• Welcome to the DeeperBlue.com Forums, the largest online community dedicated to Freediving, Scuba Diving and Spearfishing. To gain full access to the DeeperBlue.com Forums you must register for a free account. As a registered member you will be able to:

    • Join over 44,280+ fellow diving enthusiasts from around the world on this forum
    • Participate in and browse from over 516,210+ posts.
    • Communicate privately with other divers from around the world.
    • Post your own photos or view from 7,441+ user submitted images.
    • All this and much more...

    You can gain access to all this absolutely free when you register for an account, so sign up today!

Apnea Walks! Expected diving improvement?

Thread Status: Hello , There was no answer in this thread for more than 60 days.
It can take a long time to get an up-to-date response or contact with relevant users.


New Member
Oct 15, 2023

I started free diving two weeks ago and will be out of water for around 2 weeks before going back to the coast.

At the moment I plan to get my Aida 4. Currently I started practicing apena walks to make sure I can get those 32m easy. I structured this walk to simulate a dive (over exaggerating the times, cause I think it won’t translate directly to real diving)

I am doing (on a single breath):
- 20 second “high knee” run on same place (to simulate I burn more oxygen going the first meters)
- 20 second normal walking
- 30 second standing still (free fall)
- 20 second “high knee” run (simulating going back up)
- 20 second walk
- finish

Total: 1:50 min

I do a couple of repetition of this. At the moment I can do consistently 1:30 versions of this but today was able to finish the whole 1:50 as written above. Was pretty tough but would like to know if getting more consistent and confident with it will help me get closer to my goal. Or if there are recommendations.

I am practicing apnea walks cause I am good at static (4:08) and doing distance, dynamic 80m, however my dive times this first weeks were never longer than a minute. I think I consume to much o2 or something. For me is way easier holding breath still than moving.

My actual PB is 25m, but was a bit tough. Plan is to get more confortable doing apnea while moving and when going back get more confortable at depth.

Any other exercises or feedback, would be appreciated!
Hello again!

In your previous question, where you first mentioned about dive time, I said I'd throw out some thoughts if you asked in a new topic. I also thought that it would make your question more visible, hence more likely that others would reply with tips & ideas from their own experience.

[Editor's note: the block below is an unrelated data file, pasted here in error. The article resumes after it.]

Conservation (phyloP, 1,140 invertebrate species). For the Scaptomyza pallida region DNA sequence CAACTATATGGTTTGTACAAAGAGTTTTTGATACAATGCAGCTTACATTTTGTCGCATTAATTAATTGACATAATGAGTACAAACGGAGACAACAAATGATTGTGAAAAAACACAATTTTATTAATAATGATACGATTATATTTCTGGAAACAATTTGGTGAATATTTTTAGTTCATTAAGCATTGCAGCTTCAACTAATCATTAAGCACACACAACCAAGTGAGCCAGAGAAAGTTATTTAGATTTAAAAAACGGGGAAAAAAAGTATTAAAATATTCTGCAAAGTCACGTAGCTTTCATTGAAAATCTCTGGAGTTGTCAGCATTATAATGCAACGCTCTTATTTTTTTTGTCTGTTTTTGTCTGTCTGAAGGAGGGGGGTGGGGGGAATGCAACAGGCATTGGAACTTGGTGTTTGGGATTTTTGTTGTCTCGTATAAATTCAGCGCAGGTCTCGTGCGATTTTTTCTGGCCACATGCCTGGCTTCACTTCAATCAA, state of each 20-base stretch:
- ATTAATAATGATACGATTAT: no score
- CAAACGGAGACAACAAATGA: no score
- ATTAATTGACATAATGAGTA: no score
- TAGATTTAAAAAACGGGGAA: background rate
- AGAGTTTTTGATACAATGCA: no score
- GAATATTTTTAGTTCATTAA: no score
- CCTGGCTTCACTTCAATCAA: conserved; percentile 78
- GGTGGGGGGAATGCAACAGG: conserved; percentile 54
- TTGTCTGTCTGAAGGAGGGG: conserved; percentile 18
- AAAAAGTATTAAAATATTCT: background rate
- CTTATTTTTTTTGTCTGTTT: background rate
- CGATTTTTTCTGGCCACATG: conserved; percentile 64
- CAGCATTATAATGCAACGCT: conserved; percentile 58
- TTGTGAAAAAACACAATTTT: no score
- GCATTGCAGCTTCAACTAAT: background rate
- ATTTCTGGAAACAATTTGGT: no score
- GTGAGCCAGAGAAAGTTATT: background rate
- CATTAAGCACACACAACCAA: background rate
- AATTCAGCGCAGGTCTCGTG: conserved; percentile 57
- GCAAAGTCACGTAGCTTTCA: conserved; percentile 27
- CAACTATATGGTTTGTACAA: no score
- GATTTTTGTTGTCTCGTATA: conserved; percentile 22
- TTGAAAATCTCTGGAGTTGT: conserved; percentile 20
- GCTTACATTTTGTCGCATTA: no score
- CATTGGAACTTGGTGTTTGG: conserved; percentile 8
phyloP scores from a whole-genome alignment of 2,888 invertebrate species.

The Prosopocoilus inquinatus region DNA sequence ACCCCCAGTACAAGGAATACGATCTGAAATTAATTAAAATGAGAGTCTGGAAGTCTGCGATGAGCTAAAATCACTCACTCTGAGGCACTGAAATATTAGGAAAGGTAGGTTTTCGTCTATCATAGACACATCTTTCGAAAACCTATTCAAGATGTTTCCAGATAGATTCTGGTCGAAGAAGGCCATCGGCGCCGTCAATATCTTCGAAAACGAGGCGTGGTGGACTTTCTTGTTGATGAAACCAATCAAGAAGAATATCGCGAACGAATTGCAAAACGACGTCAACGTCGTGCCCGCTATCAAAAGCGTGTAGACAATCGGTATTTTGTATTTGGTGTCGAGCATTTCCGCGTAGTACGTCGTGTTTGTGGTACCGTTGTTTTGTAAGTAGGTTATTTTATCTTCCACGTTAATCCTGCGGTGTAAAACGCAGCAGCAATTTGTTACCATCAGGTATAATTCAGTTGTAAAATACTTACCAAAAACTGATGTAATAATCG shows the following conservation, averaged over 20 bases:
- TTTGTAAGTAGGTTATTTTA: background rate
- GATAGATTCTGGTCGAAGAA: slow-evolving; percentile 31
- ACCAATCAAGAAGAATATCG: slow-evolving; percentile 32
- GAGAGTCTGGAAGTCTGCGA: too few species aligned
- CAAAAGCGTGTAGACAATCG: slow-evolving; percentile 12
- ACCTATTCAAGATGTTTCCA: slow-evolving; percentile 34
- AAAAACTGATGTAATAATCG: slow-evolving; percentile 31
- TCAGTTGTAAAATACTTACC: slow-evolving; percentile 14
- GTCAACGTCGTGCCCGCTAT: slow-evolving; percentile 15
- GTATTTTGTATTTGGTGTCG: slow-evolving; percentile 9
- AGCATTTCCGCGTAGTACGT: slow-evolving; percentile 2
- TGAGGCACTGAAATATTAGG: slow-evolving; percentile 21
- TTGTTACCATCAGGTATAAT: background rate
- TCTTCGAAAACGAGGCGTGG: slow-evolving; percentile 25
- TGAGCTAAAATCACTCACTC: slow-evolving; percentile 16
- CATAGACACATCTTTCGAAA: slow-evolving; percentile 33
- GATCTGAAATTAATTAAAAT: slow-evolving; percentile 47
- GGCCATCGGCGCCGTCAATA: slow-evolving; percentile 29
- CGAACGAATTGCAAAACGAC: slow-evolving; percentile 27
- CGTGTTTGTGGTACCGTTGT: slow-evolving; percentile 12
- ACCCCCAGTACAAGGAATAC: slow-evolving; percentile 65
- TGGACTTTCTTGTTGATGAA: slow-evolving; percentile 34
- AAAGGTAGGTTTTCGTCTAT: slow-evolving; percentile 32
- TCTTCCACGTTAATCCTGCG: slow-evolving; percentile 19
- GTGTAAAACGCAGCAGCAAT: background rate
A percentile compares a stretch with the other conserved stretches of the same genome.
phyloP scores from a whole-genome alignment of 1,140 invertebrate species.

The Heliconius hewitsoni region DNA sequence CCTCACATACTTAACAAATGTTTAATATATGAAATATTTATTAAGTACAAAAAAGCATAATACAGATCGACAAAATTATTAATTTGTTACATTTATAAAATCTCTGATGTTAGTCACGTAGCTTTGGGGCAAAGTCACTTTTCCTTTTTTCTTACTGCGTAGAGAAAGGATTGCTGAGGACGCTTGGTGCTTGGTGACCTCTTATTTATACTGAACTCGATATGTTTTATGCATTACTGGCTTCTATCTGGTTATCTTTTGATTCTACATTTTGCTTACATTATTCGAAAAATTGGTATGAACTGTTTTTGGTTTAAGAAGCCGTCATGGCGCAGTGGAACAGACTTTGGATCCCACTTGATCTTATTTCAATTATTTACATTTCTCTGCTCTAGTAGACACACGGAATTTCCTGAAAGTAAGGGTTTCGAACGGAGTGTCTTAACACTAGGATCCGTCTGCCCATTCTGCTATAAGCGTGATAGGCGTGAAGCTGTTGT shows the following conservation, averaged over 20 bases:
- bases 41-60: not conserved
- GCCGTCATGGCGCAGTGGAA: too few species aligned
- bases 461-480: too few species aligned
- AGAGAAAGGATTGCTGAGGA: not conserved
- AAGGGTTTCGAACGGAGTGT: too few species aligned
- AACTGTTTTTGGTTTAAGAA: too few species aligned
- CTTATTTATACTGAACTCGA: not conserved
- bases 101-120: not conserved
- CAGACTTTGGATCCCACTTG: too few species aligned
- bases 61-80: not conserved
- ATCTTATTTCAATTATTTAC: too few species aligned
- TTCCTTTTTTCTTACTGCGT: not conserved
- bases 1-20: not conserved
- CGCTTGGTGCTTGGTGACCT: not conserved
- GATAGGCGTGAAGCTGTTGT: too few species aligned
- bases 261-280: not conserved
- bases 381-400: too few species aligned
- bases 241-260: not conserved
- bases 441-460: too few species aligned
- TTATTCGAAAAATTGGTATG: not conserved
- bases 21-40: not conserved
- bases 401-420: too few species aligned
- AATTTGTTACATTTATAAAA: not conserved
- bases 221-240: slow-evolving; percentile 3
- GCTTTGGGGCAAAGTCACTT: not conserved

Well, that's not happened (so far)... :confused: -Maybe most of those reading these forums are more interested in the spearing side? Or maybe they generally feel there's enough material already available out there on 'how to freedive better/longer/deeper' etc., so not worth adding more...?

Well, whatever... I'll give a list of key things first, and then expand on them afterwards. The first and last points will be the looong ones, and they are the ones that are more specifically related to your apnea walk question - but I'll also make them rather more general, in order to deal with the wider question of increasing your dive time.

For the other two points (technique & stretches), I think your courses & instructor(s) should help you more directly, so I'm not going to say much for those and I'll get them out of the way first.

So here's the list of things I will cover (but not in this order, bizarrely enough!)
  1. primary aim is to increase comfort time (and other 3 points below are intended to help this...)
  2. decrease oxygen usage (i.e. increase efficiency) through better technique
  3. enhance initial oxygen volume by doing stretching exercises that increase inhale capacity
  4. train dive response (MDR) with regular periods of elevated-CO2 and some low-O2
Two other things that can lead to improvements would be cardio and strength training. For most young people in decent shape, and without any specific confounding medical complications, these are not likely to be huge issues. But they can still improve over time through the usual more well-known types of training (running, swimming, gym, weights, etc., alongside sensible nutrition, etc.), so I'm going to leave it up to you to decide what is appropriate concerning those.


So... here goes with the two short points...

• Technique​

Since you started freediving only a couple of weeks ago, my guess would be that increasing efficiency through better technique could be one of the quickest ways to increase your dive time.

My reply to your previous question also already mentioned the value of watching videos of yourself, as well as the importance of time & practice.

Clearly, I don't have any idea what your technique is like at this point (maybe you've done a lot of swimming in the past? and you have good awareness & control of your body? and you're a natural in the water? etc.), and that means your instructor is in the best position to point out what you can improve - so I'll leave it up to you to deal with that.

• Stretches​